Being such a short hike, we decided to climb nearby Eagle Peak.  From part way down the trail, we traversed directly toward the Eagle/Lassen saddle and then ascended the snow and rock ridge to the summit.  The northeast face had a steep snow slope and this made for an excellent 200+ foot glissade.


Later that day we stopped at Subway Cave lava tube and I found some other caves to explore besides the standard one which everyone else visits.  The cold air inside the cave was refreshing compared to the heat outside.



June 23, Eagle Peak

Around this point in the trip I developed a sore throat which turned into a full-blown head cold.  It plagued me for well over a week and then I passed it on to Heather, but we didn’t let it ruin our plans.

Another Eagle Peak, this one much larger.  It was a long hike which started in the forest, went past a lake and then trhough meadows to reach an upper ridge.  We encountered a fair amount of snow at the end.  Heather said the meadows reminded her of the CDT.  As with many of the peaks on this trip we saw a lot of familiar names in the registers as well as a few good friends.  One entry was very strange…



June 24, Duffer Peak, Duffer North Peak

During the drive to this peak we made a terrible discovery.  All the mice that had chewed their way into my car at Washington trailheads had somehow damaged something under the dashboard of my car.  No matter what setting the vent was set to, copious clouds of dust poured into the car from the dirt road.  I tied a bandana around my face and Heather laughed at me.  Nevada peakbagging, yeah!  I’m a f**king mountain bandit.  Wahoo!  Opening the windows seemed to make the problem worse and more dust came in from under the steering wheel and behind the glove box.  Furthermore the road to the trailhead proved to be by far the worst of the entire trip.  Driving my Subaru straddling bad washout channels made me feel like I had brought a knife to a gun fight.  Really you need a truck or a jeep for this road.

There are two approaches for this peak and I chose the one which appeared to have a better road, turning left at the final road fork.  So we would be starting near Blue Lake instead of the standard route from Little Onion Reservoir.  This might have been a mistake because the brush and tightly packed trees beyond Blue Lake were terrible.  Once we reached the pass northeast of Outlaw Meadow it opened up.  We continued around the peak to Bare Pass where there were a lot of flakes of obsidian and broken arrowheads strewn about.  There was some minor scrambling before we reached the peak.  Signatures in the register indicated an old controversy over whether this peak or the north peak was higher, so we made sure to scramble over to the north peak before descending.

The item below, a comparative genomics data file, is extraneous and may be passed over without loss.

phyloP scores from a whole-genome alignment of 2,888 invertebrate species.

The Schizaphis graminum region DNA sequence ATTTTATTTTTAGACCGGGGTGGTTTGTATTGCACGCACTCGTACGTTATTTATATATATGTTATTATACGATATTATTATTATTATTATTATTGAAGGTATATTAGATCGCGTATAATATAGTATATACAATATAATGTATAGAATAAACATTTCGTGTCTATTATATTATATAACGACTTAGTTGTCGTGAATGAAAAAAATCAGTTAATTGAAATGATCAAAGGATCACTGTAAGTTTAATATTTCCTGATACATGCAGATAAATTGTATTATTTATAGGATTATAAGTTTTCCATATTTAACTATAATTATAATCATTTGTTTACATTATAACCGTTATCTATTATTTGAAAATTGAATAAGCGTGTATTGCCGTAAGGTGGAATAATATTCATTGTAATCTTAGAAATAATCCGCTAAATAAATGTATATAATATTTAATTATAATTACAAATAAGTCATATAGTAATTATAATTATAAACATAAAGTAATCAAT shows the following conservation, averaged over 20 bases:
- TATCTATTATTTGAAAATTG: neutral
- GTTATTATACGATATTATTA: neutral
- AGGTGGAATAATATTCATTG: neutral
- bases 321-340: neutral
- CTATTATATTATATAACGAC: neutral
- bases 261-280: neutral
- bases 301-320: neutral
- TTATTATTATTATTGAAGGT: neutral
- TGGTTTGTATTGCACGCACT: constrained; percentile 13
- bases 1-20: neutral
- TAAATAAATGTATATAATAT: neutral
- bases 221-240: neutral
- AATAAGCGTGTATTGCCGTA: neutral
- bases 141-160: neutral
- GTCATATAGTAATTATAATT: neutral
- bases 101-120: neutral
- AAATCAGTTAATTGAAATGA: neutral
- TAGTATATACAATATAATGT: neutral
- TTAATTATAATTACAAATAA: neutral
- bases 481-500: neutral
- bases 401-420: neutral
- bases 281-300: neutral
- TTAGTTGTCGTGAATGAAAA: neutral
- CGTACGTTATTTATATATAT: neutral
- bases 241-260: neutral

--------------
http://www.summitpost.org/user_page.php?user_id=25744
http://www.peakbagger.com/climber/ClimbListC.aspx?cid=2650&sort=elevft&u=ft&j=-1&y=9999

Keep climbing mountains and don't slip!
Back to top
View user's profile Search for posts by this user Visit poster's website Send private message Send e-mail Reply to topic Reply with quote
Gimpilator
Member
Member


Joined: 12 Oct 2006
Posts: 1155 | TRs
Location: Edmonds, WA
Gimpilator
Member
PostTue Jul 12, 2016 11:23 pm 
Reply to topic Reply with quote
June 25, Jackson Mountains High Point, Granite Peak

We were able to drive most of the way up Jackson Mountains High Point which left only a few miles of road walking and off trail hiking.  There was a bit of loose talus near the top.  With extra daylight we drove over to Granite Peak above the town of Paradise Valley.  The Santa Rosa Range is exquisite and I wished we could spend more time there, perhaps to climb Santa Rosa Peak which is only slightly lower than Granite.  Once again we drove very high on the mountain but not quite to the end of the road.  Thick aspens put some new scratches on the sides of my car.



The hike up Granite was pleasant and scenic.  When we hiked through a small marsh near the roads end, Heather found her first obsidian arrowhead.  Near the summit we came to some minor scrambling along the ridge crest.  From this vantage we could see several peaks we had already done on the trip and many more we were planning to do.



June 26, Star Peak, Mount Tobin

We parked at the mining ruins and started long road hike.  It was already hot early in the morning, but brush and small trees along the way offered some shelter from the sun.  The road hiking was a bit dull and I couldn’t help but think that if I had a truck, I could have drive the steeper parts of this road.  Heather pointed out some bitterroot flowers growing in the road.  When we reached the the saddle, once again we noticed numerous flakes of obsidian and it made me wonder if natives had previously napped the rock here and hunted deer coming up from the washes on either side.  To our surprise, ATV tracks led all the way to the summit.  Some of the rocks on the ground had etchings which predated the paper register.  The oldest I found was from 1885.